2018. Discourse Markers as Turn-Transition Devices: Evidence From Speech and Instant Messaging. Discourse Processes 55:1  pp. 47 ff. Crossref logo
Haugh, Michael
2009. Intention(ality) and the Conceptualization of Communication in Pragmatics. Australian Journal of Linguistics 29:1  pp. 91 ff. Crossref logo
Haugh, Michael
2011.  In Salience and Defaults in Utterance Processing,  pp. 189 ff. Crossref logo
Haugh, Michael
2013.  In Perspectives on Pragmatics and Philosophy [Perspectives in Pragmatics, Philosophy & Psychology, 1],  pp. 133 ff. Crossref logo
Izumi, Tomoko, Kenji Imamura, Taichi Asami, Kuniko Saito, Genichiro Kikui & Satoshi Sato
2013. Normalizing Complex Functional Expressions in Japanese Predicates. ACM Transactions on Asian Language Information Processing 12:3  pp. 1 ff. Crossref logo
Kaneyasu, Michiko & Shoichi Iwasaki
2017. Indexing ‘entrustment’: An analysis of the Japanese formulaic construction [N da yo N]. Discourse Studies 19:4  pp. 402 ff. Crossref logo
Kawanishi, Yumiko & Shoichi Iwasaki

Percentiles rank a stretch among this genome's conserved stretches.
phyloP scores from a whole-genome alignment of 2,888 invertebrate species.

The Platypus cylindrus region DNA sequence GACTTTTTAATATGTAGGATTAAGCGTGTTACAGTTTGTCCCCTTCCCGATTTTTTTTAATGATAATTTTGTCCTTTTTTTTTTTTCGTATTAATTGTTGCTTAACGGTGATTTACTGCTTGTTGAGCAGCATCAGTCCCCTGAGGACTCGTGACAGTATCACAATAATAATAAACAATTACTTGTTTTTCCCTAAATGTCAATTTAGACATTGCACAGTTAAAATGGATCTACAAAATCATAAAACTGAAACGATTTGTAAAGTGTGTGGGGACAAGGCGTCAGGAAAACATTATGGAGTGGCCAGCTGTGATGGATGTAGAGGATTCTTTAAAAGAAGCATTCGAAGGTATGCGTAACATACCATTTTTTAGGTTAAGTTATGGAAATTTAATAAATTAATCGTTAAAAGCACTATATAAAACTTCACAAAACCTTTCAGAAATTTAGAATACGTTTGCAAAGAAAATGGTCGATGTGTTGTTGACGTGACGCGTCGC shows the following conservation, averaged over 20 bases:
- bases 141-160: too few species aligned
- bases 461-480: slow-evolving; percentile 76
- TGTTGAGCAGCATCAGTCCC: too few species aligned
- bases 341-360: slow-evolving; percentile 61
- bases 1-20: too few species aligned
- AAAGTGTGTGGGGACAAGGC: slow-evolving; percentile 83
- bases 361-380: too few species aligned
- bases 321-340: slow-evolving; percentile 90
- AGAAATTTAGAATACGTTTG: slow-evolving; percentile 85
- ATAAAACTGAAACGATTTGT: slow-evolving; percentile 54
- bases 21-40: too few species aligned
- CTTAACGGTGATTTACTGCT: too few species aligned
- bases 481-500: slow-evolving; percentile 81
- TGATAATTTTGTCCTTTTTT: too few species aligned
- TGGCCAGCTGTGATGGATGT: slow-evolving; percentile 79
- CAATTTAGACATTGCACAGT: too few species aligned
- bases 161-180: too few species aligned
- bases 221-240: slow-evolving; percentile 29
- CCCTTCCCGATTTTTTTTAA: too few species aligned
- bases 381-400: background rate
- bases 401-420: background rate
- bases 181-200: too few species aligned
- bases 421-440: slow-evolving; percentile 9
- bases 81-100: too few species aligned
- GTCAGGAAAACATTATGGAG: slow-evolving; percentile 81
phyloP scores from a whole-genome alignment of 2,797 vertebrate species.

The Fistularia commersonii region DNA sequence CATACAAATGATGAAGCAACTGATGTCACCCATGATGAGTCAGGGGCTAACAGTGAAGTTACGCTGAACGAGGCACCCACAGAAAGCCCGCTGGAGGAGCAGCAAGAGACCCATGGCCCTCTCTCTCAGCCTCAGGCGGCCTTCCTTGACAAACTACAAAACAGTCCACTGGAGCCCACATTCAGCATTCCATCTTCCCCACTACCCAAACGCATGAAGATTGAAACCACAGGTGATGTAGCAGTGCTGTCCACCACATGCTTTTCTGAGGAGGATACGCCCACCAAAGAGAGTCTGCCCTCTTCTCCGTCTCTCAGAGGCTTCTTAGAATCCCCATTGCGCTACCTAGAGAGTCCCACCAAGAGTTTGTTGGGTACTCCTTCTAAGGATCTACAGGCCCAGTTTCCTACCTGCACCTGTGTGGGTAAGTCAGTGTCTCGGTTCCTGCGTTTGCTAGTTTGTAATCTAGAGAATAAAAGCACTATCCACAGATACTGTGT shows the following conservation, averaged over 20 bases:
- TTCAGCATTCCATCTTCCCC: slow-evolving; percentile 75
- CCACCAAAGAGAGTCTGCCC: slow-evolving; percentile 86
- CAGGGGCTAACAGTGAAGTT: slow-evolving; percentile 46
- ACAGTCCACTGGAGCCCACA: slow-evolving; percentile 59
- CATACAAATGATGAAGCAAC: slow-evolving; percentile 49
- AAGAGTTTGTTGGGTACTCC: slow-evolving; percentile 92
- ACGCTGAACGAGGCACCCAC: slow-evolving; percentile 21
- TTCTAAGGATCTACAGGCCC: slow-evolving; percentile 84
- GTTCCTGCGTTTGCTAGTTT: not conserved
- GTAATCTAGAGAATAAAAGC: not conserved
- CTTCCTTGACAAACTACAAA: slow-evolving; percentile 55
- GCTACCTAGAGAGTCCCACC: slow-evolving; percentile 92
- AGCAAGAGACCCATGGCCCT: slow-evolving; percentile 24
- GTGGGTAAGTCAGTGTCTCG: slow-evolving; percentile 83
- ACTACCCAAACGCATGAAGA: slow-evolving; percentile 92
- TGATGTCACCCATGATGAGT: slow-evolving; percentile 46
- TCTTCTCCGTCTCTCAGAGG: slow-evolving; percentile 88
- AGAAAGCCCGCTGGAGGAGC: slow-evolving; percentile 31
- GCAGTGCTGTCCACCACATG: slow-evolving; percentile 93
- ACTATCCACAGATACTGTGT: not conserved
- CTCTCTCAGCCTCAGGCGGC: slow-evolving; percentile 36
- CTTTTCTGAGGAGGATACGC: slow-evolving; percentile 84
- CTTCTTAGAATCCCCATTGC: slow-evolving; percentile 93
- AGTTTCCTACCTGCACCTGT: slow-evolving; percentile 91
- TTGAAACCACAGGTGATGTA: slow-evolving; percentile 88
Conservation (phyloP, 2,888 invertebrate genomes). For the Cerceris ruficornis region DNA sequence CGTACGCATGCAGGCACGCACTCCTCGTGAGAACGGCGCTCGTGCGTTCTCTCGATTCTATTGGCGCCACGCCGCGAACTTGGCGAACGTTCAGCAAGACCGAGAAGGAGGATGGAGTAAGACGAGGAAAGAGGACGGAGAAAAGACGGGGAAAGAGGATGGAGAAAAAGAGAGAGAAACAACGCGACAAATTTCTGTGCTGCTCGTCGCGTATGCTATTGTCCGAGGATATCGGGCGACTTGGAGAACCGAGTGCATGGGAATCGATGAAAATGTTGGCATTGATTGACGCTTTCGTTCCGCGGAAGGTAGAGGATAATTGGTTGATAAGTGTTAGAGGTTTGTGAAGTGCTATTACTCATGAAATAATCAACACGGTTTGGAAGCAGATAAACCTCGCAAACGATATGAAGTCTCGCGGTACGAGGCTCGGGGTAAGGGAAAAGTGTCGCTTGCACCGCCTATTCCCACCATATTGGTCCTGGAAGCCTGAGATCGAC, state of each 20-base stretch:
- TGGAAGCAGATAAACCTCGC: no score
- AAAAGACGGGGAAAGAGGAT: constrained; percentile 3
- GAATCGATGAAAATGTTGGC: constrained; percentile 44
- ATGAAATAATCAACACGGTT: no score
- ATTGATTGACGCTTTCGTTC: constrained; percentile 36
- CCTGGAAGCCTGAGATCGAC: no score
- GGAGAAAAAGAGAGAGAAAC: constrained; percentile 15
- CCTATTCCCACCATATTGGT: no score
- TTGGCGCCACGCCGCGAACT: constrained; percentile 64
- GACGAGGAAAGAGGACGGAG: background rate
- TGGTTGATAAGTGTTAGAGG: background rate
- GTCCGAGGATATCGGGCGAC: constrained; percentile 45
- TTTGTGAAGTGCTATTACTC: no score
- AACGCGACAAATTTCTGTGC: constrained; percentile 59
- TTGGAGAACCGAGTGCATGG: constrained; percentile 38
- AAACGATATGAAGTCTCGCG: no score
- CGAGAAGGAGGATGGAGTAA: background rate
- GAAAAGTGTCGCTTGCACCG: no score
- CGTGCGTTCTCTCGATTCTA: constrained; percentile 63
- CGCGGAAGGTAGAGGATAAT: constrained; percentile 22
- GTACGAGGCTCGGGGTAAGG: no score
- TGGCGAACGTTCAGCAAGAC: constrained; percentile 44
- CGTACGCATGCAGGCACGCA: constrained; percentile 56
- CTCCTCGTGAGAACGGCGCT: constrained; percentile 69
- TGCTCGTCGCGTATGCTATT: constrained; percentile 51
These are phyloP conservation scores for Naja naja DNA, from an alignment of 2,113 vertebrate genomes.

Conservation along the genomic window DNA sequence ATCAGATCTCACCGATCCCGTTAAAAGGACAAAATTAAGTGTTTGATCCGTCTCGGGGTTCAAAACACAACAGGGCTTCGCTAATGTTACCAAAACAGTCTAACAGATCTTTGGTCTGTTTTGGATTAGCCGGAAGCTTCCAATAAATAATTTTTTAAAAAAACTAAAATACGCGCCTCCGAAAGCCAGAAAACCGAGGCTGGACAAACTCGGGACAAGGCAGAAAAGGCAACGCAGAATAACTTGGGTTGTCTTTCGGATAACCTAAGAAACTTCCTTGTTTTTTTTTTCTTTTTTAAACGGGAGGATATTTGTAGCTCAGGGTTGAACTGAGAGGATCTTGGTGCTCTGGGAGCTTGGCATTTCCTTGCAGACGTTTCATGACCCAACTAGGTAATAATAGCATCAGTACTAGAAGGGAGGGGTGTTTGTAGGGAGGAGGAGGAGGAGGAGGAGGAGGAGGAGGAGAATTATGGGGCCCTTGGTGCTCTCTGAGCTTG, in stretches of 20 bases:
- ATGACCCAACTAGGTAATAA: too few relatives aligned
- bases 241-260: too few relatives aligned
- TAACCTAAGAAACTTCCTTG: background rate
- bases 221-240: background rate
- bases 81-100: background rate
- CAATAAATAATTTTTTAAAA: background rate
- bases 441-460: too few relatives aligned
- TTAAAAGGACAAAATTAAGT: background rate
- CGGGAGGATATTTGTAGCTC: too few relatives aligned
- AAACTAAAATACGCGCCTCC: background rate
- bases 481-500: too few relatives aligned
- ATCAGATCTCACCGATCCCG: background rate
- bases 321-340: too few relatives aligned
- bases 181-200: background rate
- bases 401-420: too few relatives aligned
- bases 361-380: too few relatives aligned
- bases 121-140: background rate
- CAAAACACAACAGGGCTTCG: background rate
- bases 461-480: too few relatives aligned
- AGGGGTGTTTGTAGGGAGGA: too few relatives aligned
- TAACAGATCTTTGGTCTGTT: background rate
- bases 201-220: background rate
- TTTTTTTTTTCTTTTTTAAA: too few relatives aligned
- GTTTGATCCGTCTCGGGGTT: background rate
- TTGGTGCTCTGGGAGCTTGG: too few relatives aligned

2018.  In Pragmatics of Japanese [Pragmatics & Beyond New Series, 285],  pp. 17 ff. Crossref logo
Rhee, Seongha
2016. LP and RP in the development of discourse markers from “what” in Korean. Journal of Historical Pragmatics 17:2  pp. 255 ff. Crossref logo
Taguchi, Naoko
2014. Development of Interactional Competence in Japanese as a Second Language: Use of Incomplete Sentences as Interactional Resources. The Modern Language Journal 98:2  pp. 518 ff. Crossref logo
Taguchi, Naoko
2014. Development of Interactional Competence in Japanese as a Second Language: Use of Incomplete Sentences as Interactional Resources. The Modern Language Journal 98:2  pp. 518 ff. Crossref logo
Yao, Jun, Jie Song & Yanan Sheng
2021. Performance of face-threatening speech acts in Chinese and Japanese BELF emails. Journal of Pragmatics 178  pp. 287 ff. Crossref logo
Zawiszová, Halina
2018.  In On ´doing friendship´ in and through talk: Exploring conversational interactions of Japanese young people, Crossref logo

This list is based on CrossRef data as of 15 january 2022. Please note that it may not be complete. Sources presented here have been supplied by the respective publishers. Any errors therein should be reported to them.